Most successful company leaders have common sense and sound judgment, leaving their personal feelings and issues aside when business decisions are concerned. However, it is not rare for executives to frown when someone tells them it’s important for young graduates to be hired and trained to develop their potential.
The reason why that happens that many old-school executives end up disappointed with the education and professional performance of their children or grandchildren. If you ask most men on top why they don’t like helping young people get experience, they will share a common reason: they started at the bottom when they were young, and working their way up through different positions all kinds of obstacles got them where they are today. Every young person should be willing to do the same.
These leaders share a common understanding: they would hire more young people in their companies if the candidates were qualified enough to work for them, but not many of them have the needed discipline and skills to succeed in the tough working environment.
The number of people who have majored in liberal arts is immense, although this discipline isn’t seen as the most practical way to prosper professionally. Many graduates from liberal arts colleges say that they are looking for employers who would train them for positions that don’t require degrees in computer science or engineering. They would be eager to get a chance to master the skills of Internet marketing, quality assurance, customer service, supply-chain procedures, or inventory control.
However, hiring managers are not likely to answer their pleas in near future. Corporate environments are looking for employees who already have the knowledge, training and technical skills needed for the opened positions. The candidates are required to have the right college degrees or at least a specialized internship in order to be considered for a job. These policies put a large burden on young graduates, who are concerned about the tuition debt and the inability to afford serving unpaid or low-paying internships.
Two or three decades ago, hiring managers were much likely to give chances to young people. Today’s executives fail to realize that such graduates make great team players, do their best to acquire new skills and spend long hours in learning and practicing. Giving them the chance to receive corporate training makes them productive.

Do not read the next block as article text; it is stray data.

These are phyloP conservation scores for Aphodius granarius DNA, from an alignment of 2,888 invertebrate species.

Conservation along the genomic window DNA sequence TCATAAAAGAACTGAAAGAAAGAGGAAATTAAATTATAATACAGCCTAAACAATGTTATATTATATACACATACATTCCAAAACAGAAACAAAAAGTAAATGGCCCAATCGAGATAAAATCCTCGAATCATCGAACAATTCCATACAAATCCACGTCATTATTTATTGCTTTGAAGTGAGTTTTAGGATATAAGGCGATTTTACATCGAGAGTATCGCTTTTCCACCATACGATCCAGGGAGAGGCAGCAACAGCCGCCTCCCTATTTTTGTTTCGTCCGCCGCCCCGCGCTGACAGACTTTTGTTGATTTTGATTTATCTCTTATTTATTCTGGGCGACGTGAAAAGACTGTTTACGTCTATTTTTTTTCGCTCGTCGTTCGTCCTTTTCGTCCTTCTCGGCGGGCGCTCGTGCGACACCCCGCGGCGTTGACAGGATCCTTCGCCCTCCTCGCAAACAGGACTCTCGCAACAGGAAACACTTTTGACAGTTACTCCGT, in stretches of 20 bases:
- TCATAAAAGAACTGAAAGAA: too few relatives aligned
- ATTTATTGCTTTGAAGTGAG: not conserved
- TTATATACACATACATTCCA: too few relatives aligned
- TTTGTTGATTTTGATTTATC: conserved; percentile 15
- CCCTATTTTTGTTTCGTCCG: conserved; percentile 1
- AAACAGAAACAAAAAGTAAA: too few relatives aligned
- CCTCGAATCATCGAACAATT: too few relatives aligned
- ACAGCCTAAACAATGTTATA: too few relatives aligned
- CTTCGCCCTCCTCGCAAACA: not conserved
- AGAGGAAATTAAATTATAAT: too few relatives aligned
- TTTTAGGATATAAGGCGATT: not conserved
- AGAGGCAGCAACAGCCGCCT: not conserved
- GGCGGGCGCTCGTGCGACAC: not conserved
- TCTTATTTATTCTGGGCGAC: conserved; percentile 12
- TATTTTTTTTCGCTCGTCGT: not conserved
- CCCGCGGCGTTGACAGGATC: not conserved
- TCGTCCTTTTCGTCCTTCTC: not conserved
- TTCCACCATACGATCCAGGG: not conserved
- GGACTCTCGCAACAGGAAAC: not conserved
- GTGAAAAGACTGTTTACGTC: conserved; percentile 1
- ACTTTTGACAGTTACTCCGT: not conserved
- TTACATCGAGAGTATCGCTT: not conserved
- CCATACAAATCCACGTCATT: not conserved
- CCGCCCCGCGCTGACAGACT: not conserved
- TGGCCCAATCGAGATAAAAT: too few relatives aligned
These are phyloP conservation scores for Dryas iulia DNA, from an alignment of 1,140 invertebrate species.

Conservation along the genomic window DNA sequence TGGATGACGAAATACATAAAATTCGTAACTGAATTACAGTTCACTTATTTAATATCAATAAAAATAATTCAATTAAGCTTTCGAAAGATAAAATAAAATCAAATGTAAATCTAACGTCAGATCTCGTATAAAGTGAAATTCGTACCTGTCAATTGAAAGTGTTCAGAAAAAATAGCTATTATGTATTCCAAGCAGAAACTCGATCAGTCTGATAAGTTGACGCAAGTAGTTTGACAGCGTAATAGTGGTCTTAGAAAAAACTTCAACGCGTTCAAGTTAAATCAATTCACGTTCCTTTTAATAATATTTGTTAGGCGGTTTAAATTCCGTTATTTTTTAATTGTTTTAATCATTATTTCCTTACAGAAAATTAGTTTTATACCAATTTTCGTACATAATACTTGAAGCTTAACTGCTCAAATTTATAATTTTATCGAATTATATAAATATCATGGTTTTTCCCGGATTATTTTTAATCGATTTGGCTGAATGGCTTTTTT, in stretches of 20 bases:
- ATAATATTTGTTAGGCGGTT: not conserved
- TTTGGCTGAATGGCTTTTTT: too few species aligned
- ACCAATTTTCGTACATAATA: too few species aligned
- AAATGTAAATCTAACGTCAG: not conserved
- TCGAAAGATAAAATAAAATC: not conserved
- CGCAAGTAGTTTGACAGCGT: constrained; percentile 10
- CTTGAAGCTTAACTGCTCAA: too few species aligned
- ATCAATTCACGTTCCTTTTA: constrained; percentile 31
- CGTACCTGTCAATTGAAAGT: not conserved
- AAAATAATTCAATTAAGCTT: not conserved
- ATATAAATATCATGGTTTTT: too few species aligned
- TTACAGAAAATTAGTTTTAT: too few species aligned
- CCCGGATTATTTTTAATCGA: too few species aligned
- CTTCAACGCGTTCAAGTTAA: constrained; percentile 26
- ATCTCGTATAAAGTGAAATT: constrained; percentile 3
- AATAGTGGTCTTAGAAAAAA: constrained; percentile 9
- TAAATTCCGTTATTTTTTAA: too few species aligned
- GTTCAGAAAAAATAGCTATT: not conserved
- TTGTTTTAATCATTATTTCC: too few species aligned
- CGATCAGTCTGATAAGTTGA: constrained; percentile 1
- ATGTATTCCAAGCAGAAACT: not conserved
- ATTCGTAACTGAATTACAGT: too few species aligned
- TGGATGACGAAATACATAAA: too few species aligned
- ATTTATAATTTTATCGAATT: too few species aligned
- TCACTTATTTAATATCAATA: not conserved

Today’s determined focus on specializing at specific skills prevents many young people from learning crafts, getting jobs right after graduation and earning income. When compared to the overall unemployment rate (which is under 7%), the unemployment rate of 11% for people aged from 20 to 24 is big enough to indicate that something is wrong with the hiring policies.
Old-school executives would tell you that young graduates aren’t trying hard enough to find work, but that’s not the case. One of the problems these job seekers face is competing with experienced applicants willing to work for low salaries.
Essay on colleges suggests instead of waiting for the government and educational institutions to make a bridge for the generational gap, hiring managers and company executives should think of ways to introduce young people into their companies and give a chance to unskilled, but auspicious people to prosper.
We shouldn’t forget about two-thirds of the adult population, which includes people who don’t have college degrees. If a young person has attended only high school or has dropped out of college for whatever reasons, that doesn’t mean they don’t deserve a chance in high-demand apprentice programs.
Instead of narrowing their focus on qualifications, hiring managers should be looking for potential. They should welcome energetic workers who are willing to give their best in order to make an impression and contribute towards the company’s success. Hiring inexperienced young people into a company isn’t based solely on goodwill, because this policy of transforming recent graduates into productive employees will give a competitive edge to the business.
Hiring managers should take the risk and accept graduates of “less practical” disciplines into their workforce. The company’s success won’t suffer from these decisions; in fact it might be improved when the manager is willing to use the potential of this population eager to prove its worth.